Emotions are a response to your value-judgments of a particular object, person, event, etc.; and in order for man to have a legitimate value-judgment of something he must first know something about it. Reason gives him knowledge, and his value-judgments, based on that knowledge, give him emotions. Thus, man cannot have emotions without first possessing knowledge; in addition, the extent of his knowledge of something will determine his emotional involvement in it.
For example: A man sitting in a room is being witnessed by three other men, each with their own knowledge of him. The first witness knows the man as his brother, and feels ashamed; the second witness does not know the man at all, and therefore feels nothing for him, good or bad; the third witness knows this man as his wife's murderer, and feels rage against him. They all three have different feelings (based on their individual value-judgments), yet they are judging the same man.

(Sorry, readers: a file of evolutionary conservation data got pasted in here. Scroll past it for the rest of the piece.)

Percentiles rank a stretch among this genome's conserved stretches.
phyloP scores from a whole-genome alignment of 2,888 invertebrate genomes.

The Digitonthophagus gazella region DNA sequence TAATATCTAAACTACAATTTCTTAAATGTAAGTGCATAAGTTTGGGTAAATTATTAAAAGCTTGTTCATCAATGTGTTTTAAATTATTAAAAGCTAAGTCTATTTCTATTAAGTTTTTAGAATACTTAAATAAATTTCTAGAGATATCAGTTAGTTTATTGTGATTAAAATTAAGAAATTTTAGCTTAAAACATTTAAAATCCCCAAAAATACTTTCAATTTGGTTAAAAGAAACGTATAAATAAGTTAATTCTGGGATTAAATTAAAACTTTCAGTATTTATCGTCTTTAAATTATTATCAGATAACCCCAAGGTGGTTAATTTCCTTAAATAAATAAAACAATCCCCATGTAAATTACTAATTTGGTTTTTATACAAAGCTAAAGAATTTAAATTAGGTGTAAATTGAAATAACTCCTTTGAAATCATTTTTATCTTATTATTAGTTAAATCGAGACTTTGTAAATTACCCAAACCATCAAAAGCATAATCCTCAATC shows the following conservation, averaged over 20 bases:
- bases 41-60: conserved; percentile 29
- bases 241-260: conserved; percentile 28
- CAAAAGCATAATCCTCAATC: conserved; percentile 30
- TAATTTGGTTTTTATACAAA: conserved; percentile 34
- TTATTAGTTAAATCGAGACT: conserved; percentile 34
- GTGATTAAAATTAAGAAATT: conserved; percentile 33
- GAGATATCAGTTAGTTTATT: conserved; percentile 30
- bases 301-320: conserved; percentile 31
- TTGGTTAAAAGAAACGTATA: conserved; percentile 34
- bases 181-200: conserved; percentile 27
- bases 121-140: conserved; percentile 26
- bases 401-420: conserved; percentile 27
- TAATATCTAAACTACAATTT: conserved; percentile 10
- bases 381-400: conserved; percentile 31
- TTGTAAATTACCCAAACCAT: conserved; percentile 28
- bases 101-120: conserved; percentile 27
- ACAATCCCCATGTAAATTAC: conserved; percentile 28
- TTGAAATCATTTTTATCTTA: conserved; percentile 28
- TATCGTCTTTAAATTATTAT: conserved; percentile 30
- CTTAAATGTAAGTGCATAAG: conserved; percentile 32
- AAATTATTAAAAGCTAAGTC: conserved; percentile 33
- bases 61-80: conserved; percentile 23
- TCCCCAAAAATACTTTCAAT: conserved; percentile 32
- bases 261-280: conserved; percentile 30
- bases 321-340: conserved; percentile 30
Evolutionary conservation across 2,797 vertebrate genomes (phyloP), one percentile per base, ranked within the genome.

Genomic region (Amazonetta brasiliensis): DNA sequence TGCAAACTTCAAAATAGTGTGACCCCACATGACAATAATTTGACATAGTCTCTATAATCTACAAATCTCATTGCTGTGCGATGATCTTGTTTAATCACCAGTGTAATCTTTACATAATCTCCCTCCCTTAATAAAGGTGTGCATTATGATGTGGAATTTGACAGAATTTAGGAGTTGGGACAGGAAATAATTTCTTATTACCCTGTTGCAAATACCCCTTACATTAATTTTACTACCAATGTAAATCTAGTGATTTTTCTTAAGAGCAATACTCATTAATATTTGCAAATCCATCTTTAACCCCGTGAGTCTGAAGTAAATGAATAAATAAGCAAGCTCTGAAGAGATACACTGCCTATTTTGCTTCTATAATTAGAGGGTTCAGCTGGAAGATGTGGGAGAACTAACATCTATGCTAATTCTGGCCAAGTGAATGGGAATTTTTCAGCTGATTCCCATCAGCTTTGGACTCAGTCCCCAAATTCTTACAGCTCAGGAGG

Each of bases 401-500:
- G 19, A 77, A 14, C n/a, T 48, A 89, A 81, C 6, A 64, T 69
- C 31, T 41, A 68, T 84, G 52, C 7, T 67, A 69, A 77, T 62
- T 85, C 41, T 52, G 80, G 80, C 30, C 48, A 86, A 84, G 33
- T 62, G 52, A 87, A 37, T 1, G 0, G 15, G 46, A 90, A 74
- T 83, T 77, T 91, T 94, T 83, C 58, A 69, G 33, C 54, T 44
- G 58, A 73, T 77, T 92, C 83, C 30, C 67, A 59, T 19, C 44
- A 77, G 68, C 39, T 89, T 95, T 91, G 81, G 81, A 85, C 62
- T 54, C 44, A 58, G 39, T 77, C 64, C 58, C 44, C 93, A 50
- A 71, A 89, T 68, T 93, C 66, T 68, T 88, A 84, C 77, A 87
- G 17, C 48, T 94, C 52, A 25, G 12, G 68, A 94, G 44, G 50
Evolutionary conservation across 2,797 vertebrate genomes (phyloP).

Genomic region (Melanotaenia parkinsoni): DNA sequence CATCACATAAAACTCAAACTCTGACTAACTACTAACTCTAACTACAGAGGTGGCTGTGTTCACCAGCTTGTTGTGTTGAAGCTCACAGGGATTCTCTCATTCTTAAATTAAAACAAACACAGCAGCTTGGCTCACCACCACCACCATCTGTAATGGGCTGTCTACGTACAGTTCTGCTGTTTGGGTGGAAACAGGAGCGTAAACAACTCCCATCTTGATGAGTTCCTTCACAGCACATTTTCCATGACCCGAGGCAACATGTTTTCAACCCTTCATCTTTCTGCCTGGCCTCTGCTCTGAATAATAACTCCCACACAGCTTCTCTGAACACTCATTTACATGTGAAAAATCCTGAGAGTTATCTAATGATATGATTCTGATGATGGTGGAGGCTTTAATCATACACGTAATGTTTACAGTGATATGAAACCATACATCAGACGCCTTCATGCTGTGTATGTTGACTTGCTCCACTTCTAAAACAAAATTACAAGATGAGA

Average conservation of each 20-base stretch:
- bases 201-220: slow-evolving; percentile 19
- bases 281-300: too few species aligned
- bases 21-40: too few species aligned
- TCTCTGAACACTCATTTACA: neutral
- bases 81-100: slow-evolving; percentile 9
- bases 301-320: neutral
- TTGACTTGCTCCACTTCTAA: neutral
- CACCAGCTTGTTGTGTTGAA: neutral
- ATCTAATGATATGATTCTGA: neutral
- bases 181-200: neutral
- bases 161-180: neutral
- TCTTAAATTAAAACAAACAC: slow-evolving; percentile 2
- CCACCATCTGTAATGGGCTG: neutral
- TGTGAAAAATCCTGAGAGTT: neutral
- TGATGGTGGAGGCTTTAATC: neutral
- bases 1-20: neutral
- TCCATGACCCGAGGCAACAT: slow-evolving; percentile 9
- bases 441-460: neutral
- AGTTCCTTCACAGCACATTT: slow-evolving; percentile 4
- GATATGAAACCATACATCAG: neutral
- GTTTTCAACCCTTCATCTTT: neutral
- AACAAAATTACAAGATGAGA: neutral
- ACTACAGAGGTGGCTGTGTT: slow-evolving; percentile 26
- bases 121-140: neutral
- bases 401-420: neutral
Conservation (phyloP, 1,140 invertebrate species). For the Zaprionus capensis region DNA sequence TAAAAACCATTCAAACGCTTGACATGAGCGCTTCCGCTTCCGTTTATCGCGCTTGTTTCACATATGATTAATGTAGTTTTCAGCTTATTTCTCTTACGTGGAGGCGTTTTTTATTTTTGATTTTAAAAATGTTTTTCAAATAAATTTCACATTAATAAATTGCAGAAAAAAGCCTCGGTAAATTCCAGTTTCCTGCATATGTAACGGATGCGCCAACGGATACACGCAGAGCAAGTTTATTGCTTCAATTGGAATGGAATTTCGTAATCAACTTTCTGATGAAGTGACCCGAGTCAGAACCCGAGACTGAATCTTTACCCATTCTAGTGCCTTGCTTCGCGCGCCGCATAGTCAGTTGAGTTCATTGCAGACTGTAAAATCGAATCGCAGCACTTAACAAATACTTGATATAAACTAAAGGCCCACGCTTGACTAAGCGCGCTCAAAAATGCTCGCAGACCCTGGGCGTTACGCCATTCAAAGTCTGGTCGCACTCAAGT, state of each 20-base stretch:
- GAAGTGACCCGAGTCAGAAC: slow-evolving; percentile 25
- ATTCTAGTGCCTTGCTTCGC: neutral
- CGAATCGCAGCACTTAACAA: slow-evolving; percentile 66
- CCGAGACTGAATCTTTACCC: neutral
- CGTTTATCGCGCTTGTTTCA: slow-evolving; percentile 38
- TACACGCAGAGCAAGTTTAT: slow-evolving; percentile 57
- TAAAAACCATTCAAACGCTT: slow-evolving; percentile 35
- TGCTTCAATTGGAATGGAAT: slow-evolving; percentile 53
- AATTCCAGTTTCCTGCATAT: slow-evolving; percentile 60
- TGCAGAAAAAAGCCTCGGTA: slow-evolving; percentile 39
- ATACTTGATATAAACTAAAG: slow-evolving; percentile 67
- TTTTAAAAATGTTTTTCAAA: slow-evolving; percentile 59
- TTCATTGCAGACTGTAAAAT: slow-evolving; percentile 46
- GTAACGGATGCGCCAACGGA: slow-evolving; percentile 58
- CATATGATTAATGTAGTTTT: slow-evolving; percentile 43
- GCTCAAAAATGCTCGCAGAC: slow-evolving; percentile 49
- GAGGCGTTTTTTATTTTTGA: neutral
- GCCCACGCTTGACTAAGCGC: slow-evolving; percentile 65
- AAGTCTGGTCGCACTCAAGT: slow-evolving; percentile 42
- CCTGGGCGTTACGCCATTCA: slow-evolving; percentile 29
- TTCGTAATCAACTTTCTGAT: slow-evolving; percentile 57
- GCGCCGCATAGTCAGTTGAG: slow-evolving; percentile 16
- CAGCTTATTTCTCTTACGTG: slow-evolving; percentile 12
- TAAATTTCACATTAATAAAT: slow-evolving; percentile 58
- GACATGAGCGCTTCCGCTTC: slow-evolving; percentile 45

Every emotion has a cause, and it is the responsibility of the rational mind to explore any emotion that is unaccounted for, and check its validity against the facts of reality.
|Senses | Consciousness | Volition | Concepts: Unit, Concept-Formation|
|Objectivity | Knowledge: Context, Hierarchy | Reason: Certainty, Truth, the Arbitrary | Emotions|